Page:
Opening a jar of homemade soup on a cold fall evening is one of my favorite pleasures, and it makes all of the work of pressure canning soup worth it. Canned soup that you purchase in the store will never compare to the complexity of flavors and freshness that you can make at home.
For a while, the idea of pressure canning soup seemed a bit scary to me. I conquered all kinds of jams, jellies, pickles, salsas, and even low-acid veggies in a pressure canner. Making and canning soup seemed like a different level, but I finally decided that I wanted to can jars of chicken soup for easy dinners.
So, I scoured the internet and read everything that I can. I discovered that you can make and can some delicious soups at home. When you’re too tired to cook dinner, all you have to do is pour a jar of soup into the pot, reheat, and you have a homemade meal.
Why You Should Can Soup at Home
Yes, you can go to the store and grab dozens of cans of soup without putting any effort forth. It’s worth the work, though! Here are some reasons why you need to can soup at home.
1. The Flavor is Better
Just like anything else, the flavor of homemade soup is usually better than anything you’ll purchase at the store. You can use your own recipes, so long as you adapt them to make sure they’re safe.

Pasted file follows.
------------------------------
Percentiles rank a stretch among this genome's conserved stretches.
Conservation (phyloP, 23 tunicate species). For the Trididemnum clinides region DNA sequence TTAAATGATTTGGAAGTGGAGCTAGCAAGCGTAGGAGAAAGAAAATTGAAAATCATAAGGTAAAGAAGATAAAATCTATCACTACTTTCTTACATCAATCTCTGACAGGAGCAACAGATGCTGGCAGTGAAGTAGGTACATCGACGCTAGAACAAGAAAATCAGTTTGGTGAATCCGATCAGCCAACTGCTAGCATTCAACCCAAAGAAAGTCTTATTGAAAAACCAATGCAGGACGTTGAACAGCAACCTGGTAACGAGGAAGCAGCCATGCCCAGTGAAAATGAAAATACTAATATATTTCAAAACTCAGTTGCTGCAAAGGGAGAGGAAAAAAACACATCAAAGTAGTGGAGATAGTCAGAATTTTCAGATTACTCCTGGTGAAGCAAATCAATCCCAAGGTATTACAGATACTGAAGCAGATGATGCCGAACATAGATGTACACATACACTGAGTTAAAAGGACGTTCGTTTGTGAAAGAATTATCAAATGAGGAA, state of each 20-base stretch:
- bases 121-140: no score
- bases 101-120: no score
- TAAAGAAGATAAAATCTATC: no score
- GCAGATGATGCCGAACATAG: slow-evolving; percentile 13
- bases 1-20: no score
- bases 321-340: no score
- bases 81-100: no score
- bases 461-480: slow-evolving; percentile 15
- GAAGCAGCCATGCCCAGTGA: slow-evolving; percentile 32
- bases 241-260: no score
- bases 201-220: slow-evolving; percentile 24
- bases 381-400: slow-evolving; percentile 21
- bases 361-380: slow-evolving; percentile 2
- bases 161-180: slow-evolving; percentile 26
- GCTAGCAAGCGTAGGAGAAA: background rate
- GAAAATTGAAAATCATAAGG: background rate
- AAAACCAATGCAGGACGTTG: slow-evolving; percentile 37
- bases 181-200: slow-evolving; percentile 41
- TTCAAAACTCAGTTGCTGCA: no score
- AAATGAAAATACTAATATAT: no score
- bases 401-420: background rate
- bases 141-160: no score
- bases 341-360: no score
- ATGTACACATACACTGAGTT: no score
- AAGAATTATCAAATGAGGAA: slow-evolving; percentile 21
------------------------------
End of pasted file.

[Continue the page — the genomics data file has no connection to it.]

2. Don’t Forget It’s Convenient
Do you ever feel like making dinner is a chore? I know that I do. When I feel too tired to make a meal, I put a quart or two of canned soup – I have a family of six – into the stockpot and heat it up. My family is happy and full, and I know that I fed them a homemade dinner even when I’m tired.
3. You Can Use Up Veggies From the Garden
Sometimes, you have too many veggies from your harvest that need to be used up. You can put them into a veggie soup. It’s a tasty way to use up vegetables so that nothing gets wasted. Put leftover green beans, carrots, corn, and peas into your veggie soup.
4. You’ll Be More Prepared
I firmly believe in being prepared for anything, and my food stockpile needs to reflect that. Having a pantry full of homemade canned soups means that we have plenty of good foods no matter the situation. That might be a significant disaster situation or just a week when our budget is tighter than usual. Life happens, so be prepared.